Posted by: LAWPOOL | March 3, 2010 4:02 PM | Report abuse

Indeed.

One also would have to wonder if the university would have the temerity to fire a black professor for using the N-word under similar circumstances. Highly doubtful.

Yet another double standard from left wing academia.

Reprimand, censure, suspension even? Are these measures not enough? Not for the reactionaries who govern our universities in America.

Posted by: RealityCheckerInEffect | March 3, 2010 5:03 PM | Report abuse

Don't act surprised. Employers are looking for any excuse to get rid of their employees. This guy wrote his own eulogy. You have to bite your tongue. Students are like cameras these days, and people focus on slurs rather than the concept he was trying to transmit.

Posted by: FiatBooks | March 3, 2010 7:02 PM | Report abuse

Those aged 18-20 are also adults and not "kids" or "teens". The former professor at Towson University deserved to be punished but not fired because he used a word which is a slur against African Americans. Although the material covered is controversial that doesn't mean that a professor can use a slur because academic freedom allows for better language than that.

Posted by: LibertyForAll | March 3, 2010 7:14 PM | Report abuse

Zaruba is a clown and a chump and I hope to read about him living in an alley in Southeast in a few weeks. Reminds me of what happened to one of the adjuncts at Bowie State University a few years ago when I was teaching there. He asked his class, full of African-Americans, "what's long and hard on a black man? The third grade!" Nyuk! Nyuk!

Posted by: FridayKnight | March 3, 2010 11:04 PM | Report abuse

The provost has brought shame on Towson State. It's one thing for an adjunct art professor to say something stupid. But when the provost reacts so stupidly, with a knee-jerk by the nerves and no involvement by the brain, the whole university should be ashamed. Way to be bush league, Marcia.

Posted by: pundito | March 4, 2010 12:44 AM | Report abuse

privatize Towson and then let the CEO fire/hire whomever they please. but while the state still taxes me to subsidize Towson's operations, no art teacher should be fired for saying something edgy. what kind of art teacher worth his work isn't controversial?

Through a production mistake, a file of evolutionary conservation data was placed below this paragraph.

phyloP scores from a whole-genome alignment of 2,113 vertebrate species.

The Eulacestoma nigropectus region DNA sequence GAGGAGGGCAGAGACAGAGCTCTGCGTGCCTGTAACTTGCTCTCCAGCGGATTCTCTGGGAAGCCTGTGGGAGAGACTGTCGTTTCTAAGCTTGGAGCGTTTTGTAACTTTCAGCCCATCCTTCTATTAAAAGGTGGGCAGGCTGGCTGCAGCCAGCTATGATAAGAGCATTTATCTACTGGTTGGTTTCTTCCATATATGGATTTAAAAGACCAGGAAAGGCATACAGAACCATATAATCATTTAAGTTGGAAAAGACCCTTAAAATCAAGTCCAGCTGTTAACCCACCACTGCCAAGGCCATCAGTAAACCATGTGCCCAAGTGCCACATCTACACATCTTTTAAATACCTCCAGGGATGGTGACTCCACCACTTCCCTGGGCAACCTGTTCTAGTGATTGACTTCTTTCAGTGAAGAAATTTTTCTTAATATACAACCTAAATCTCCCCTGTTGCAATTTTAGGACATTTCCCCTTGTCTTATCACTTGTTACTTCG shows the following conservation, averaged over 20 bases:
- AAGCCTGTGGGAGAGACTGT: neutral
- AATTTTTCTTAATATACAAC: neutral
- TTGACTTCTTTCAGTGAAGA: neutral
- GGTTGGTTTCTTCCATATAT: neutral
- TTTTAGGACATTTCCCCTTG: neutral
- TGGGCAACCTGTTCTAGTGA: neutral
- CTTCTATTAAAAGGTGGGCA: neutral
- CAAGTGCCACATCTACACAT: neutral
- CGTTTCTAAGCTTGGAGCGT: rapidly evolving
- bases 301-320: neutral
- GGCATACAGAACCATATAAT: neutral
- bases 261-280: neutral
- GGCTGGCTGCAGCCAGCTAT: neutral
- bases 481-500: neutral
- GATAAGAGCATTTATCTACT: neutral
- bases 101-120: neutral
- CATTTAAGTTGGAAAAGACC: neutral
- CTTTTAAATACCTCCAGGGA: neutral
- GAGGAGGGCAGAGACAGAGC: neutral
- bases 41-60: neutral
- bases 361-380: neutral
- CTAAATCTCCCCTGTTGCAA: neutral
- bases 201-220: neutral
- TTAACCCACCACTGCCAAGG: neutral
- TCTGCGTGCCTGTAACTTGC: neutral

Posted by: millionea7 | March 4, 2010 9:52 AM | Report abuse

Ridiculous that he be fired. Some more of this politically correct double standard stuff found especially at colleges!

Posted by: lippys | March 4, 2010 10:18 AM | Report abuse

I think Zaruba should have received a full hearing. From his account, it sounds as if the word was spoken in an academic context. He wasn't calling anyone, except himself, that hated name. He's admitted that his choice of the word was extremely poor. Maybe he should have said he was a "second-class citizen on the corporate plantation." Professor Zaruba seems to have repented of his stupid action; the Towson University administration should do likewise.

Posted by: mjgeer518 | March 4, 2010 10:42 AM | Report abuse

While the "N" word is a reprehensible word to be uttered by anyone, it should be noted that African-Americans use it all the time referring to themselves and each other. Why is it alright to say it is a terrible word in one instance and in another, it is not?

If it is an ugly word that the African-American community doesn't want to hear from "white America", then they should set the bar higher and not utter it either.

What is so hard about this concept? I find it hypocritical for African-Americans to complain about a white person using the term, but then use amongst themselves.

Posted by: EaglesFan4Life | March 4, 2010 12:36 PM | Report abuse